Carl Schmitt in the Twenty-First Century

Like Spinoza, many liberal thinkers have defined the liberty they promote in terms of the necessity of submitting to the law that guarantees it. This is a unique kind of rule of law, a rule of the “‘politically correct,’ universalist, managerial-liberal” (9) law of contemporary liberals. Both internationally and domestically, this law requires the muscular imposition of questionable political, moral, and economic principles, by means of an insidious and often nauseating bureaucratic, technocratic, mediacratic apparatus, onto largely unwilling publics. Crucially, the freedom championed by such liberals and allegedly secured by their law does not include the freedom to refuse their domination root and branch.

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Carl Schmitt the Fundamental Meanings of Nomos

As an occasional feature on TELOSscope, we highlight a past Telos article whose critical insights continue to illuminate our thinking and challenge our assumptions. Today, Michael Millerman looks at Carl Schmitt’s “Appropriation/Distribution/Production: Toward a Proper Formulation of Basic Questions of any Social and Economic Order” from Telos 95 (Spring 1993).

As indicated by its title, Carl Schmitt’s essay addresses to two problems: (1) what are the basic questions that we must raise about the social and the economic order? (2) how are those questions properly formulated? A moment’s reflection should reveal to us the great generality of these problems, which are designed—so Schmitt says—to answer a need for “comprehensive consideration” of social life in its unity (52). Whether we are asking about orders democratic, non-democratic, capitalist, or socialist; whether we inquire into totalitarianisms, fascisms, traditionalisms, ethno-nationalisms; whether we put the question to republics or princedoms, Schmitt is indicating that there are basic questions to ask, and he is suggesting that he has the key to their proper formulation.

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The Historiography of America’s Founding: Lockean Liberalism versus Republicanism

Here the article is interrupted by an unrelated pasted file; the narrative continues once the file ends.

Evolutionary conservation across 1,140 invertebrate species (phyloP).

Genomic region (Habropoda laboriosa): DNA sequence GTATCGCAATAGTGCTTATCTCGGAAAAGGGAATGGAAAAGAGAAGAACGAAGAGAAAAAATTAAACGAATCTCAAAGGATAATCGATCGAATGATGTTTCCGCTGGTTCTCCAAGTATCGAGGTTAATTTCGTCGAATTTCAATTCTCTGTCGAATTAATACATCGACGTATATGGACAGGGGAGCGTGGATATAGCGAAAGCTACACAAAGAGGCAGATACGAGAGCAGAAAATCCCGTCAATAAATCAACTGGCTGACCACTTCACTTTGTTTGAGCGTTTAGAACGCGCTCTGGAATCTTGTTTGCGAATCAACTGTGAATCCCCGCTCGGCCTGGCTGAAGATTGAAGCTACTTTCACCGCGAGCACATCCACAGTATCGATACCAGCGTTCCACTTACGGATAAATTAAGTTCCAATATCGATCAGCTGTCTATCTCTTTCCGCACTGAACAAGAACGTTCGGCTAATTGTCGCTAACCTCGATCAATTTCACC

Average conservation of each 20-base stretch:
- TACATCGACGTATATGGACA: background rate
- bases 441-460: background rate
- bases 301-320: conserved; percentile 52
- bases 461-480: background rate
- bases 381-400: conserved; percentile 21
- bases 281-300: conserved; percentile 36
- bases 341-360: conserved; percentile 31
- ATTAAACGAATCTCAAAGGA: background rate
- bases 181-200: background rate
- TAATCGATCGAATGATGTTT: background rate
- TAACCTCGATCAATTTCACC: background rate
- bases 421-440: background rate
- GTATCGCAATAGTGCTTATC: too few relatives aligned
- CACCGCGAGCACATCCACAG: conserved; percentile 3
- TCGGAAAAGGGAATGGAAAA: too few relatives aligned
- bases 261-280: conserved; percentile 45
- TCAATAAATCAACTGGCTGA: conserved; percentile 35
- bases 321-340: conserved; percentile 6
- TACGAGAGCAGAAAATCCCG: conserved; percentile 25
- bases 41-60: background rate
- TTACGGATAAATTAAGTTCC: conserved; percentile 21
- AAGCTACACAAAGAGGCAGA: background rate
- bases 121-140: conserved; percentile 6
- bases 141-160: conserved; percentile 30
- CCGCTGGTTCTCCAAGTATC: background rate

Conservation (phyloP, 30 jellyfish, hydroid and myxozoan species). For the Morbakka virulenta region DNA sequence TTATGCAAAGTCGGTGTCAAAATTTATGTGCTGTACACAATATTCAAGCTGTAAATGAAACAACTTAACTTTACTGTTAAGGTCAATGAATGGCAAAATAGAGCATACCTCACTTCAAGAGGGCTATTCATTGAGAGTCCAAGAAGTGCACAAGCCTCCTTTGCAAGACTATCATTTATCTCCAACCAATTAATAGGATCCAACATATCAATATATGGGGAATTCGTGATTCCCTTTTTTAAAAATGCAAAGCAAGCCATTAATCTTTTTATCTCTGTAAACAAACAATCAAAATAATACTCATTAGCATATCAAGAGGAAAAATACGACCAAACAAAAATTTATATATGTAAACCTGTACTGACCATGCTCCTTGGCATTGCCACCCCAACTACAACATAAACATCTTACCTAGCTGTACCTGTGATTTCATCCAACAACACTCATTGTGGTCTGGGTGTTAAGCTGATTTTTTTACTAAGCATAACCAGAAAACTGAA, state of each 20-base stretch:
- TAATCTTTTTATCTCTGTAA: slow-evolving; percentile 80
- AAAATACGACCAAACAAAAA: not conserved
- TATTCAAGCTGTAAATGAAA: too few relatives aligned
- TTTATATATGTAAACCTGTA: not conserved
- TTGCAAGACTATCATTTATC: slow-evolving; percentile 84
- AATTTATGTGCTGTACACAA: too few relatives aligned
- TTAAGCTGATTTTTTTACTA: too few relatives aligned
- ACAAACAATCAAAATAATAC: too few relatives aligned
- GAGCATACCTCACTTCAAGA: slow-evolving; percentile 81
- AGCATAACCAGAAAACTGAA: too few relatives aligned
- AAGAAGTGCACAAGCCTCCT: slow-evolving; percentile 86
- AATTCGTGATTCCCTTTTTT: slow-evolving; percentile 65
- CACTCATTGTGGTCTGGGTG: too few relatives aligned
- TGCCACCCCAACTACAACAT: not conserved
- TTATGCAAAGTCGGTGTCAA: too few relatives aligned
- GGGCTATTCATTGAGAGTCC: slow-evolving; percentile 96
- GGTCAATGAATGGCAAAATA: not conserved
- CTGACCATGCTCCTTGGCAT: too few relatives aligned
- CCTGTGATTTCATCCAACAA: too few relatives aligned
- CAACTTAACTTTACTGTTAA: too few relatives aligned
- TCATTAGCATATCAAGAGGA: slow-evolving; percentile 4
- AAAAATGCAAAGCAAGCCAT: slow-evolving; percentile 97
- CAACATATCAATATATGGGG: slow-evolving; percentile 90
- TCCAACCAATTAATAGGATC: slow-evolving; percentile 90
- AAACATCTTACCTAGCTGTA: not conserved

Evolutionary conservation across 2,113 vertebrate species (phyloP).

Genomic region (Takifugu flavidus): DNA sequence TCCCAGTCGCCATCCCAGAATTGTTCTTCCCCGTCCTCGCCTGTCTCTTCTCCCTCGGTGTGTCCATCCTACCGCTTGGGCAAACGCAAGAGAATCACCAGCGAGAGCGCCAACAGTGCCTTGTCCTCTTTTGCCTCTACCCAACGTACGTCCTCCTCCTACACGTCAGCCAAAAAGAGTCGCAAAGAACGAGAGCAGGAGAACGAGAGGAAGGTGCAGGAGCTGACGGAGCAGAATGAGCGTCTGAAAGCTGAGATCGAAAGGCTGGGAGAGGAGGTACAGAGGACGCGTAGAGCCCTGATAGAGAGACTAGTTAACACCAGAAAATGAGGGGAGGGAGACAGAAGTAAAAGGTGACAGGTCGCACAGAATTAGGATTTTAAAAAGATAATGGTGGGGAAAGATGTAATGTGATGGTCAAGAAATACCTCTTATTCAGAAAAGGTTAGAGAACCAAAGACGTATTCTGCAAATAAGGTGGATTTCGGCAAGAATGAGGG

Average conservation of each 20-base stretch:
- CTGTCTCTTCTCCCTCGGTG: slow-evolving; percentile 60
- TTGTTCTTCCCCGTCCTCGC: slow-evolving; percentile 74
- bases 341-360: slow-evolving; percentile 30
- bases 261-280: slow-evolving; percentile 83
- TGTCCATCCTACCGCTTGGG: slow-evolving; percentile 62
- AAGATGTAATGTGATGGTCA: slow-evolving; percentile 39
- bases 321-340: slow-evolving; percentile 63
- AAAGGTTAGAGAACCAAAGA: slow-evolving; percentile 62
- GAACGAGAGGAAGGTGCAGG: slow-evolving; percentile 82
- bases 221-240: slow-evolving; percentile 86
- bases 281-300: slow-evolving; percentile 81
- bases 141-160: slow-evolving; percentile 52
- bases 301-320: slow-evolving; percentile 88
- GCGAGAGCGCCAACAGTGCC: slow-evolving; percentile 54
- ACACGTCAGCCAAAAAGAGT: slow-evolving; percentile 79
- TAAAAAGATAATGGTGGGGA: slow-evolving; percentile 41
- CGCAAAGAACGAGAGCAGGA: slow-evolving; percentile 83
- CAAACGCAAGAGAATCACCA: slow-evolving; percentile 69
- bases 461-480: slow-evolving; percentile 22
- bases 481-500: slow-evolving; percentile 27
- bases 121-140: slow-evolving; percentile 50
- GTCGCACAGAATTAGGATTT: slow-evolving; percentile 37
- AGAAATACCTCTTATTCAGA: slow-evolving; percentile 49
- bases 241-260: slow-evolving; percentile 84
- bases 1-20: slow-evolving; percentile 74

As an occasional feature on TELOSscope, we highlight a past Telos article whose critical insights continue to illuminate our thinking and challenge our assumptions. Today, Michael Millerman looks at Luigi Marco Bassani’s “The Bankruptcy of the Republican School,” from Telos 124 (Summer 2002).

Luigi Marco Bassani’s essay “The Bankruptcy of the Republican School” (2002) consists of an overview of the conflict in American historiography between two schools of thought. The first—Lockean liberalism—insists that America was founded on principles that recognize an abstract, natural right to life, liberty, property, and the pursuit of one’s private happiness. These natural rights are liberties that define a private sphere, to be protected from government interference. By contrast, the second school proclaims that not Lockean liberalism, but rather republicanism informed the Founders’ vision of what America is and should be. Republicanism elevates such notions as “the common good” and “the public sphere” above those of “individual liberties” and “private happiness.” Indeed, it can justify infringing on the latter for the sake of the former. Hence, it is in conflict with Lockean liberalism.

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Secularism, Fundamentalism, and Culture

As an occasional feature on TELOSscope, we highlight a past Telos article whose critical insights continue to illuminate our thinking and challenge our assumptions. Today, Michael Millerman looks at Frederik Stjernfelt’s “Secularism is Fundamentalism! The Background to a Problematic Claim,” from Telos 148 (Fall 2009). Frederik Stjernfelt and Jens-Martin Eriksen’s The Democratic Contradictions of Multiculturalism is also available from Telos Press in our online store.

What Leo Strauss demonstrated in his studies on the foundations and crisis of liberalism—an achievement that continues to bring both honor and infamy to his name—recurs in the guise of an unsolved problem in both the popular press and in learned company as a debate over the question of whether secularism is what it ostensibly opposes: a rigid fundamentalism. In these circles, the question is provoked less by purely theoretical considerations than by such utterances in the public sphere as are bound to infuriate a sect’s opponents, or confirm them in their suspicions: the Christian American Family Association‘s director of issues analysis refers to “secular fundamentalists” as “the American Taliban”; Quebec Cardinal Marc Oullet, who had a chance to become Rome’s new Pope, complains of “secular fundamentalism” and the “dictatorship of relativism” when defending the Catholic faith; the inquisitor Simon Blackburn quips that a recent book by an established and respected philosopher, who questions the materialistic atheism of the day, ought to be blacklisted as prohibited reading.

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